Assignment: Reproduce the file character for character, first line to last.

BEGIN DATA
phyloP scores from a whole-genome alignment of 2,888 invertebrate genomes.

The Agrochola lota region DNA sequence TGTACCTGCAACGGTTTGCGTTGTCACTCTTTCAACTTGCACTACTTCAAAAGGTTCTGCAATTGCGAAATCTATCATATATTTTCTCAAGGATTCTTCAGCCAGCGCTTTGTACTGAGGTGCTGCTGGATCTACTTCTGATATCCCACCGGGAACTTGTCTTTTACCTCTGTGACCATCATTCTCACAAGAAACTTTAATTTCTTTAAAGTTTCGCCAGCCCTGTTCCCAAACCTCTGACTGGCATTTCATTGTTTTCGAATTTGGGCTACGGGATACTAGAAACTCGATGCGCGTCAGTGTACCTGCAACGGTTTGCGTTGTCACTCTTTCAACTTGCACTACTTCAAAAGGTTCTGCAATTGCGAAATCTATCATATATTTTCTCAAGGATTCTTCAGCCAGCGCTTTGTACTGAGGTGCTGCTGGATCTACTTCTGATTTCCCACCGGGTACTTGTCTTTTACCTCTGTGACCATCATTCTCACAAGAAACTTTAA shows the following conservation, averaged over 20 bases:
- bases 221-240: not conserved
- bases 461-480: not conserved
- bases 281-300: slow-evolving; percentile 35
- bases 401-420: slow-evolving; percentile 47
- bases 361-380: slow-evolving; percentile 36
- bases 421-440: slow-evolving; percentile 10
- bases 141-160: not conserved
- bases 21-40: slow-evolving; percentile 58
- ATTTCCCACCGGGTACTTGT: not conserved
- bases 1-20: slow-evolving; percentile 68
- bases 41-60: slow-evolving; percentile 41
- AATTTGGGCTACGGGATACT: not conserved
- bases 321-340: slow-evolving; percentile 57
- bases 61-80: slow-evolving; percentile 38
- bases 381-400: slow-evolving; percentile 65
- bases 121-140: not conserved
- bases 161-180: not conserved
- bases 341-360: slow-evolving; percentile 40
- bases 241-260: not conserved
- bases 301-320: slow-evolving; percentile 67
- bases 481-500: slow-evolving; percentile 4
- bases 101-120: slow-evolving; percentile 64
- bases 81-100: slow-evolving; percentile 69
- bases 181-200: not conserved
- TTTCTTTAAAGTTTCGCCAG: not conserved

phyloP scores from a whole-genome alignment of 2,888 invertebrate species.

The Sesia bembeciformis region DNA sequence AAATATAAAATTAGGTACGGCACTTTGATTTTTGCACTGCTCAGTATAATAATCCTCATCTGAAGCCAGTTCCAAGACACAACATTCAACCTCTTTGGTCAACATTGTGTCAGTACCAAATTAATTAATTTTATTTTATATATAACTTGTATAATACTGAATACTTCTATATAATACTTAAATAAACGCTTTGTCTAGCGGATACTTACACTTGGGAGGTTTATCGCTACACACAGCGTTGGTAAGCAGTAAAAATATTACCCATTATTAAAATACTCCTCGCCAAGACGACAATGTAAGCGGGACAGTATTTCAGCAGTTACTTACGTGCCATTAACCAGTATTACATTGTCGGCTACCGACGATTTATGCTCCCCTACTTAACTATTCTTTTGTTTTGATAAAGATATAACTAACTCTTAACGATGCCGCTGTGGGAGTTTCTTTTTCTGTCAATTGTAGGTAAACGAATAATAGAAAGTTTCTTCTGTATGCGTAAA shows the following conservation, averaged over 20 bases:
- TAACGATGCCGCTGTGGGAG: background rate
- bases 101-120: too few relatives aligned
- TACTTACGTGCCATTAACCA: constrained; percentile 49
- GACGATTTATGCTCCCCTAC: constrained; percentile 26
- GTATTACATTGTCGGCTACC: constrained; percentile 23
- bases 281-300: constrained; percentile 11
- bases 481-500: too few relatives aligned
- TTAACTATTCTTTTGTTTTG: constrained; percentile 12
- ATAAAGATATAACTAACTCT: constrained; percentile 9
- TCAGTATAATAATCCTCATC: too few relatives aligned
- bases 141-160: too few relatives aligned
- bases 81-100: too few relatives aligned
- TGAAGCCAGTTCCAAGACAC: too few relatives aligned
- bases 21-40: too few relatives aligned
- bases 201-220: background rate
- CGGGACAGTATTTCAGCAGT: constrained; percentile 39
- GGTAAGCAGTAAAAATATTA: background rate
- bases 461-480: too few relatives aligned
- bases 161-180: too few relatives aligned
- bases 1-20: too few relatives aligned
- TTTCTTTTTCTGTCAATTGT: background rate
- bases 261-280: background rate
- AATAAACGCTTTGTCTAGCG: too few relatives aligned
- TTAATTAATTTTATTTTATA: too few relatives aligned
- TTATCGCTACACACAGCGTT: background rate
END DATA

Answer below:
phyloP scores from a whole-genome alignment of 2,888 invertebrate genomes.

The Agrochola lota region DNA sequence TGTACCTGCAACGGTTTGCGTTGTCACTCTTTCAACTTGCACTACTTCAAAAGGTTCTGCAATTGCGAAATCTATCATATATTTTCTCAAGGATTCTTCAGCCAGCGCTTTGTACTGAGGTGCTGCTGGATCTACTTCTGATATCCCACCGGGAACTTGTCTTTTACCTCTGTGACCATCATTCTCACAAGAAACTTTAATTTCTTTAAAGTTTCGCCAGCCCTGTTCCCAAACCTCTGACTGGCATTTCATTGTTTTCGAATTTGGGCTACGGGATACTAGAAACTCGATGCGCGTCAGTGTACCTGCAACGGTTTGCGTTGTCACTCTTTCAACTTGCACTACTTCAAAAGGTTCTGCAATTGCGAAATCTATCATATATTTTCTCAAGGATTCTTCAGCCAGCGCTTTGTACTGAGGTGCTGCTGGATCTACTTCTGATTTCCCACCGGGTACTTGTCTTTTACCTCTGTGACCATCATTCTCACAAGAAACTTTAA shows the following conservation, averaged over 20 bases:
- bases 221-240: not conserved
- bases 461-480: not conserved
- bases 281-300: slow-evolving; percentile 35
- bases 401-420: slow-evolving; percentile 47
- bases 361-380: slow-evolving; percentile 36
- bases 421-440: slow-evolving; percentile 10
- bases 141-160: not conserved
- bases 21-40: slow-evolving; percentile 58
- ATTTCCCACCGGGTACTTGT: not conserved
- bases 1-20: slow-evolving; percentile 68
- bases 41-60: slow-evolving; percentile 41
- AATTTGGGCTACGGGATACT: not conserved
- bases 321-340: slow-evolving; percentile 57
- bases 61-80: slow-evolving; percentile 38
- bases 381-400: slow-evolving; percentile 65
- bases 121-140: not conserved
- bases 161-180: not conserved
- bases 341-360: slow-evolving; percentile 40
- bases 241-260: not conserved
- bases 301-320: slow-evolving; percentile 67
- bases 481-500: slow-evolving; percentile 4
- bases 101-120: slow-evolving; percentile 64
- bases 81-100: slow-evolving; percentile 69
- bases 181-200: not conserved
- TTTCTTTAAAGTTTCGCCAG: not conserved

phyloP scores from a whole-genome alignment of 2,888 invertebrate species.

The Sesia bembeciformis region DNA sequence AAATATAAAATTAGGTACGGCACTTTGATTTTTGCACTGCTCAGTATAATAATCCTCATCTGAAGCCAGTTCCAAGACACAACATTCAACCTCTTTGGTCAACATTGTGTCAGTACCAAATTAATTAATTTTATTTTATATATAACTTGTATAATACTGAATACTTCTATATAATACTTAAATAAACGCTTTGTCTAGCGGATACTTACACTTGGGAGGTTTATCGCTACACACAGCGTTGGTAAGCAGTAAAAATATTACCCATTATTAAAATACTCCTCGCCAAGACGACAATGTAAGCGGGACAGTATTTCAGCAGTTACTTACGTGCCATTAACCAGTATTACATTGTCGGCTACCGACGATTTATGCTCCCCTACTTAACTATTCTTTTGTTTTGATAAAGATATAACTAACTCTTAACGATGCCGCTGTGGGAGTTTCTTTTTCTGTCAATTGTAGGTAAACGAATAATAGAAAGTTTCTTCTGTATGCGTAAA shows the following conservation, averaged over 20 bases:
- TAACGATGCCGCTGTGGGAG: background rate
- bases 101-120: too few relatives aligned
- TACTTACGTGCCATTAACCA: constrained; percentile 49
- GACGATTTATGCTCCCCTAC: constrained; percentile 26
- GTATTACATTGTCGGCTACC: constrained; percentile 23
- bases 281-300: constrained; percentile 11
- bases 481-500: too few relatives aligned
- TTAACTATTCTTTTGTTTTG: constrained; percentile 12
- ATAAAGATATAACTAACTCT: constrained; percentile 9
- TCAGTATAATAATCCTCATC: too few relatives aligned
- bases 141-160: too few relatives aligned
- bases 81-100: too few relatives aligned
- TGAAGCCAGTTCCAAGACAC: too few relatives aligned
- bases 21-40: too few relatives aligned
- bases 201-220: background rate
- CGGGACAGTATTTCAGCAGT: constrained; percentile 39
- GGTAAGCAGTAAAAATATTA: background rate
- bases 461-480: too few relatives aligned
- bases 161-180: too few relatives aligned
- bases 1-20: too few relatives aligned
- TTTCTTTTTCTGTCAATTGT: background rate
- bases 261-280: background rate
- AATAAACGCTTTGTCTAGCG: too few relatives aligned
- TTAATTAATTTTATTTTATA: too few relatives aligned
- TTATCGCTACACACAGCGTT: background rate